At our hospital, placentas are floated in formalin in L&D. Sometimes they
don't do a very good job of it, and just "anoint" them. I think it would be
a silly waste of personnel time, as well as creating the possiblity of
exposing staff, patients and visitors to potentially infectious material in
the event of a spill, to have every placenta delivered fresh to histology.
What's more hazardous, an occasional whiff of 10% NBF, or a hepatitis C
infected placenta spilled in the hallway?
Wesley W. Simms
I work in the surgical department of a large hospital. We get our specimens
in a variety of ways. Someone from the pathology department does 'pick ups'
every hour to specified refrigerators in the hospital that hold fresh
specimens. Sometimes the specimen is in formalin (if it's small enough to
fit in a 4-6 oz. container). Sometimes larger specimens in clear biohazard
If a specimen is collected from a patient 'after hours' or on the weekend
when there's no path tech available, a nurse brings the specimen (sometimes
in formalin, sometimes not) to a large fridge in the path dept where it
waits for me until the next morning.
For placentas, the specimen is placed in a red biohazard bag with the
patients information (label). Then placed in yet another red bio bag with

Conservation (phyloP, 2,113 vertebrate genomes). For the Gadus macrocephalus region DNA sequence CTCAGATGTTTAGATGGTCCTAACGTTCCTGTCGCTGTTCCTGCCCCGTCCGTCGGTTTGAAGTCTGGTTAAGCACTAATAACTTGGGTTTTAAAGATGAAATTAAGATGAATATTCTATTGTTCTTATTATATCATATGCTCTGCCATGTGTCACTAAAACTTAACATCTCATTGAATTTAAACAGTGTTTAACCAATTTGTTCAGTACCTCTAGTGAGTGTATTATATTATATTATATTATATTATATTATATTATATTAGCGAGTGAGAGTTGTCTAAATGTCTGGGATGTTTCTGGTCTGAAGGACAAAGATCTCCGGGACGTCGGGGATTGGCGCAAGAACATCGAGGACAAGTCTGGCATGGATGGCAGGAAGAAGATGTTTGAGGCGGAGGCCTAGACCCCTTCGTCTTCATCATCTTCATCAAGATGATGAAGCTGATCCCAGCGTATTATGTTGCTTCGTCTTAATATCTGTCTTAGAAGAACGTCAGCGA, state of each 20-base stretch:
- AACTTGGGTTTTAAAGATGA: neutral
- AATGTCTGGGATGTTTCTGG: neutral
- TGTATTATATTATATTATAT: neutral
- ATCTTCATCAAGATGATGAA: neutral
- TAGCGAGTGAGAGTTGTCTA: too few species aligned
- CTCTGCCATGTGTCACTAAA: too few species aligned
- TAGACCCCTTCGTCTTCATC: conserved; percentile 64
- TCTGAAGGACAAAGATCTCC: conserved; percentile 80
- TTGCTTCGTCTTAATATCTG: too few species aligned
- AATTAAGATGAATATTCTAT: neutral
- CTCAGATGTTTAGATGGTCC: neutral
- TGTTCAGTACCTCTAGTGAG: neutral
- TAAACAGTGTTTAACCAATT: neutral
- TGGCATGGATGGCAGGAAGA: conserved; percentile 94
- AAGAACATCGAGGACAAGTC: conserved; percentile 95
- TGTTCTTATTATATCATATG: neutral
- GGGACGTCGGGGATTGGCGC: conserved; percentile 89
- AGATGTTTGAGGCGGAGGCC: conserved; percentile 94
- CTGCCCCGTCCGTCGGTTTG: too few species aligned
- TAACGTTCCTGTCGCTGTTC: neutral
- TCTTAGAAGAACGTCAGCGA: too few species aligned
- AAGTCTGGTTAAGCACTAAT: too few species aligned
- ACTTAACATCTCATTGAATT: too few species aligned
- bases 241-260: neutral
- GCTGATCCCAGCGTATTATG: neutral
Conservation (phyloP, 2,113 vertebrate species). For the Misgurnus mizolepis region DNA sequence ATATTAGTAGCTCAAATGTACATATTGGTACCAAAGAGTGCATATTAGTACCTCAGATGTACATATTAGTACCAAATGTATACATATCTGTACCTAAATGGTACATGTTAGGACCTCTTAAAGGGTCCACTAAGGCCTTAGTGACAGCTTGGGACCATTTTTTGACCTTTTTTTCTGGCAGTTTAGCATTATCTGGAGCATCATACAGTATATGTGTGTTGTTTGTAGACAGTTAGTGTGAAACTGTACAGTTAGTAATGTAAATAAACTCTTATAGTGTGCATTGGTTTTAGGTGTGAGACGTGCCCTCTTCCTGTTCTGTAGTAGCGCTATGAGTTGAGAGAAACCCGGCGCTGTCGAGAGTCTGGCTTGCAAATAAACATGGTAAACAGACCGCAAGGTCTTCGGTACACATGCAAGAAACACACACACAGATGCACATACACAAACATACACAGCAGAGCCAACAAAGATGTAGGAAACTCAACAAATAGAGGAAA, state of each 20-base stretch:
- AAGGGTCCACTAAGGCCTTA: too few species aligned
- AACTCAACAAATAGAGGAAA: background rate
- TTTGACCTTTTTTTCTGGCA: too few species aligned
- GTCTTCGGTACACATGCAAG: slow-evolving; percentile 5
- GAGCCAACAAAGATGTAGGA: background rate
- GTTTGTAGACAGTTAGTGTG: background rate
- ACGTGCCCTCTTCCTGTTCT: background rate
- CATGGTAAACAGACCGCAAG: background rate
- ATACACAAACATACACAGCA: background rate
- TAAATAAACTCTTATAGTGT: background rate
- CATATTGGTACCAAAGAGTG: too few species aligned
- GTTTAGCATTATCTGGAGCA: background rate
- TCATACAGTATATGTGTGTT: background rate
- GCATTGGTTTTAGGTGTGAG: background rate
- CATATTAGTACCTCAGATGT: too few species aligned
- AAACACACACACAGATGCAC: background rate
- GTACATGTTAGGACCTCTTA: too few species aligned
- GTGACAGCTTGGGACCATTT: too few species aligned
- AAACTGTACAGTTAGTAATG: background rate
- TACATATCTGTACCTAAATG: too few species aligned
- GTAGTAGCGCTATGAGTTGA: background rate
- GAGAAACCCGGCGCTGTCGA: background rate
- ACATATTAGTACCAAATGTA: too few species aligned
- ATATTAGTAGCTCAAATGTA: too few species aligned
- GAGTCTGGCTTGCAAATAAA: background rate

yet another label. Then it's placed into a brown sack which is labeled.
And THEN it's placed into a yellow bin that's delivered to the surgical
pathology department, where it waits in the fridge for me to put it in
Hospital policy is that nothing, nothing, nothing must be carried out of the
operating room unless it's in some type of sealed specimen container (if
it's small enough) and in a sealed biohazard bag.
Our operating rooms do have formalin, but it's in individual containers with
less than 20ml. If they need more at anytime for any specific procedure,
they call the path department and we instruct them from there. Usually, we
tell them to just bring the specimen fresh so the pathologist can gross it
Hope my ramblings gave you some insight....
Have a great day...
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